The journal system that helps me survive the dark moments
COVID-19 is the plot twist that no one expected and wanted. It brought fear, anxiety, and uncertainty to us – bringing darkness to our otherwise lovely, ordinary lives.
That is why we turned to creative hobbies for solace. Many cook. The others bake. And a lot start their garden. In my case, I turned to my notebooks for comfort.
Last year, I shared the way I journal – a system appropriate for the old times. Now my process evolved as circumstances changed.
This year, I am using the Belle de Jour Essentials Planner to outline my life. Things are going back to normal (sort of). I run errands, set up appointments, and do important tasks outside. I use the monthly calendar as an overview of my activities. Instead of the common weeklies, the Essentials Planner provides me blank, dotted pages. The space gives me the liberty to decide what layout I want to use.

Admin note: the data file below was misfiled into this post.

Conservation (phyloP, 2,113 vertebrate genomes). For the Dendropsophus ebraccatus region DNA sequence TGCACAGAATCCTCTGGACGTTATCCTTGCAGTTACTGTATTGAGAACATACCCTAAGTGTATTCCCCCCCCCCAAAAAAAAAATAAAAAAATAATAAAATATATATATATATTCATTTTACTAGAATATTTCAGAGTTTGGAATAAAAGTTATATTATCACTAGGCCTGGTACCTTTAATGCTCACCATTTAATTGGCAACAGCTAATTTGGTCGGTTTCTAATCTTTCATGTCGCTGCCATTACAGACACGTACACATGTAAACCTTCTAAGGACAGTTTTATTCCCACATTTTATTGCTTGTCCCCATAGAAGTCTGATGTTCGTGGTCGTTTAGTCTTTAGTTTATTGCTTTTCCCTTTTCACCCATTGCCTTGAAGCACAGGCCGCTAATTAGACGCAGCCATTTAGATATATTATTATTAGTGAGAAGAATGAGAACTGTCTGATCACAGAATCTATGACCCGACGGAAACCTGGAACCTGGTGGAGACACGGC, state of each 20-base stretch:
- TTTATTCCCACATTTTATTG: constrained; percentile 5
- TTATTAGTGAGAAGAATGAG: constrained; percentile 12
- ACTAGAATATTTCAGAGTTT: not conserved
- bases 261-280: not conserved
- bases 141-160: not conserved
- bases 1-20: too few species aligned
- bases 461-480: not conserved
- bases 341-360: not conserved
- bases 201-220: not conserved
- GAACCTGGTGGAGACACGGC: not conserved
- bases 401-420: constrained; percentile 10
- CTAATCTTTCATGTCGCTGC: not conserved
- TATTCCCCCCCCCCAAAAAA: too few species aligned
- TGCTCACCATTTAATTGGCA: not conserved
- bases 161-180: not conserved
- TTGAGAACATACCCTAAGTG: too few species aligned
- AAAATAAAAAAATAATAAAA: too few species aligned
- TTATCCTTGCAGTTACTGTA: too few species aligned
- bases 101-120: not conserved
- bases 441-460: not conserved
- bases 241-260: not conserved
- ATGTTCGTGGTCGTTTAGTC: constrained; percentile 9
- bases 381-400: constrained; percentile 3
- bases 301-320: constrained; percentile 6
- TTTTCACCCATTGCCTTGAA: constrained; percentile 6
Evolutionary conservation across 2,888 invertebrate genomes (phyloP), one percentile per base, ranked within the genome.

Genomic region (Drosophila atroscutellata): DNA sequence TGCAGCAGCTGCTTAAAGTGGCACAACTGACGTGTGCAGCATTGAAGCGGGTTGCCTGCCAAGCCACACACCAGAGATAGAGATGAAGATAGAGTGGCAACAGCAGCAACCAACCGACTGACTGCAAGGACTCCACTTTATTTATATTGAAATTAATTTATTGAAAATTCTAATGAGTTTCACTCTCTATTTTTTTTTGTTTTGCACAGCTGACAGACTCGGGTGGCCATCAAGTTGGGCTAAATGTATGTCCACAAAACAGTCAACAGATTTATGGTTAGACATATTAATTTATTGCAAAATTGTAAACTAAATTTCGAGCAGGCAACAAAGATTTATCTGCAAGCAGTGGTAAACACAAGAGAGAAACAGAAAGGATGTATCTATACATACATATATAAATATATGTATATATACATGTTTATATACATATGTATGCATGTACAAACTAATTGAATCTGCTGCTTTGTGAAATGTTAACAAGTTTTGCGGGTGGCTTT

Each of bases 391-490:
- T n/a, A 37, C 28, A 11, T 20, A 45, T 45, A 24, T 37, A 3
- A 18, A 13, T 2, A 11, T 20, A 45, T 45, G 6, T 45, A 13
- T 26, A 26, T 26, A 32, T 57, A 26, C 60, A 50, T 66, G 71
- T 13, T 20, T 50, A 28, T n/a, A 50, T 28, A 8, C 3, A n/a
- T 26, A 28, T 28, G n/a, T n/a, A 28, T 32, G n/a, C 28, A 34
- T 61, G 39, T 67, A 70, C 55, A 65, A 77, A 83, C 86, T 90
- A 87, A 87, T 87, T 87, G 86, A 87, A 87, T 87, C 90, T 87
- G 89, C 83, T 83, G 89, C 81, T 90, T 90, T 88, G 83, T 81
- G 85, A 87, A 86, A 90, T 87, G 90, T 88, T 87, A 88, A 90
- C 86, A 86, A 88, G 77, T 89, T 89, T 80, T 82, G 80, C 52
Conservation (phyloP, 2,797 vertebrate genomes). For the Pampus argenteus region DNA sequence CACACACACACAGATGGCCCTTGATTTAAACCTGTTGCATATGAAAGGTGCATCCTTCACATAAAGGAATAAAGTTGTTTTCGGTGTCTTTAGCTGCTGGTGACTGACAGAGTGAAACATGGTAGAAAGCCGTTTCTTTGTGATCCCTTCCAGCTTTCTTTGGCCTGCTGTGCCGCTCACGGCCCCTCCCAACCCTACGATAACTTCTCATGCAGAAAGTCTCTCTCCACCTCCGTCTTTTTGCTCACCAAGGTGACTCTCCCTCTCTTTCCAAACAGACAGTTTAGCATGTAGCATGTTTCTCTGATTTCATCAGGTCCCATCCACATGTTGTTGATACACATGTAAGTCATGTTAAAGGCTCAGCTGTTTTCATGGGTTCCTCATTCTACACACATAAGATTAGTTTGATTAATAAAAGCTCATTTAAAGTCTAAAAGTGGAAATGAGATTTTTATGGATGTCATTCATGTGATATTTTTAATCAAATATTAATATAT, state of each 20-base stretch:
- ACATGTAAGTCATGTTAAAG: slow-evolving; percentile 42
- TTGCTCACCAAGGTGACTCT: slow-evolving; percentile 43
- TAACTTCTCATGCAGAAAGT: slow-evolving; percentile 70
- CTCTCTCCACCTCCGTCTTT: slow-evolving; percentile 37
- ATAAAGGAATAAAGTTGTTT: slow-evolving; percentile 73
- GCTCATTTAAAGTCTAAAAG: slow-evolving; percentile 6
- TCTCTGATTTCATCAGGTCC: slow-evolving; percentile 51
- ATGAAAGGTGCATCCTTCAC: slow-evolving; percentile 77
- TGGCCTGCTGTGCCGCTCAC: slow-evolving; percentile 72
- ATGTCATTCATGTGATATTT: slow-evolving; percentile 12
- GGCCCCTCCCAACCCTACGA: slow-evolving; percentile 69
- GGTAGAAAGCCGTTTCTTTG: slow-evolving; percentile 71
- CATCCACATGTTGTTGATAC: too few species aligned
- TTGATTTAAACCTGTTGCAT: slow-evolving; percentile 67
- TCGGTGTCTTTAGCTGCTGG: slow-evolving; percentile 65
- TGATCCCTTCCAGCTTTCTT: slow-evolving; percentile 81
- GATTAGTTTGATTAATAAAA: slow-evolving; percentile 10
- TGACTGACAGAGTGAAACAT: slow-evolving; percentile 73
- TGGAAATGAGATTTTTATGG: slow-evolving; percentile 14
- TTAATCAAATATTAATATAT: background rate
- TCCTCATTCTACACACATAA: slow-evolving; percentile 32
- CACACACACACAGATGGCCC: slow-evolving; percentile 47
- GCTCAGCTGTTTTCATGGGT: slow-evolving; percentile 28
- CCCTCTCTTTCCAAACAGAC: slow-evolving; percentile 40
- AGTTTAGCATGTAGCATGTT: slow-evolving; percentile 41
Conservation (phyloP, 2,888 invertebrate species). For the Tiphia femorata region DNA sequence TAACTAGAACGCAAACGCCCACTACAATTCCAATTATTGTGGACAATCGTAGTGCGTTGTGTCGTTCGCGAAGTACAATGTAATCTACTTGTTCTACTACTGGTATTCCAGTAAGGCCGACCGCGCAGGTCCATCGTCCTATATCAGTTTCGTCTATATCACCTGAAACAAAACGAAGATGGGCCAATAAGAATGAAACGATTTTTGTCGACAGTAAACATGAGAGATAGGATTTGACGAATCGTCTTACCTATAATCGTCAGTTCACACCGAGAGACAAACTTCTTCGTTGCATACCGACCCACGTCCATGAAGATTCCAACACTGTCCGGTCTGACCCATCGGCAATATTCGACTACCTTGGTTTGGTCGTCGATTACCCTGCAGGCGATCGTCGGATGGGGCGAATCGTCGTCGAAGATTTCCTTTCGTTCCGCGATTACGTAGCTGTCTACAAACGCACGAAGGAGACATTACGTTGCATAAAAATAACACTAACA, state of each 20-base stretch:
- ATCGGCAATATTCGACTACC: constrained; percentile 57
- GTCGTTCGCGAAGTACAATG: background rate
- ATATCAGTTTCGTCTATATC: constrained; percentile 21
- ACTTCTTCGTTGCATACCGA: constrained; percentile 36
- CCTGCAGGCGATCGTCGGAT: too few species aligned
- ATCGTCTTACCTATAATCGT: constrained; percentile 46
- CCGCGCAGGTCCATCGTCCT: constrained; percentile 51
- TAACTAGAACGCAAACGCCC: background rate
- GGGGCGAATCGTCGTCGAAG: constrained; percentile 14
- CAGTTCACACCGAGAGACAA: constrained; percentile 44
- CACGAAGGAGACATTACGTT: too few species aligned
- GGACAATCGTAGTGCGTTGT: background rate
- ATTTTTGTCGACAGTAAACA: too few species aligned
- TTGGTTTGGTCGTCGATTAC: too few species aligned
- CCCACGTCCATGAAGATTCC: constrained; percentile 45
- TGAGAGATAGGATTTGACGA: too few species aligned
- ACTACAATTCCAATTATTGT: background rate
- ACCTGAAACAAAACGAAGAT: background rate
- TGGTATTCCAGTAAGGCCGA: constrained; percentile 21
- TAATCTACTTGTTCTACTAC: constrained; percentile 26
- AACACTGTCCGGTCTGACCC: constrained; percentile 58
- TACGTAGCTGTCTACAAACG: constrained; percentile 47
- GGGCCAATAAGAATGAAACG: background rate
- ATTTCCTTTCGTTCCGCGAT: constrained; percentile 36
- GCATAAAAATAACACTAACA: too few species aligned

I usually utilize my planner as a day schedule, goals tracker, work progress monitoring, contract-tracing diary, among others. It helps me keep track of my priorities. I hope to keep that together even though I am breaking inside.
I also resolved to write more stories. Thus, I am crafting the time to write. The Belle De Jour Essentials Notebook is home to hundreds of ideas, blog posts outlines, and loose drafts. So far the notebook has helped me immensely in recording the mess and plotting my articles.
I put a back pocket on my notebooks wherein I put loose stationery. Index cards. Sticky notes. Loose paper. Stencils. Stickers. Receipts. You name it.
I continue to document my days and I utilize the Stradmore dotted notebook for that purpose.
My previous journal is a hurricane of mess. Sometimes, the pages contain a never-ending stream of words. At times, it has collages. There is nothing cohesive about that notebook. It perfectly reflects my state of mind at that time.
I decided to get better with my creative pursuits last June, doing my best to pick up the pieces and start again. I want to put a little structure without losing the exhilarating spontaneity that comes with making. Now the pages are filled with experiments – collages, doodles, and journal spreads. I love the way it turned out that I go back to the pages once in a while.
The notebooks mirror my priorities – adult matters, writing, and self-care and I would not have it any other way around, for now. If there is something more volatile than the future, it is my analog system.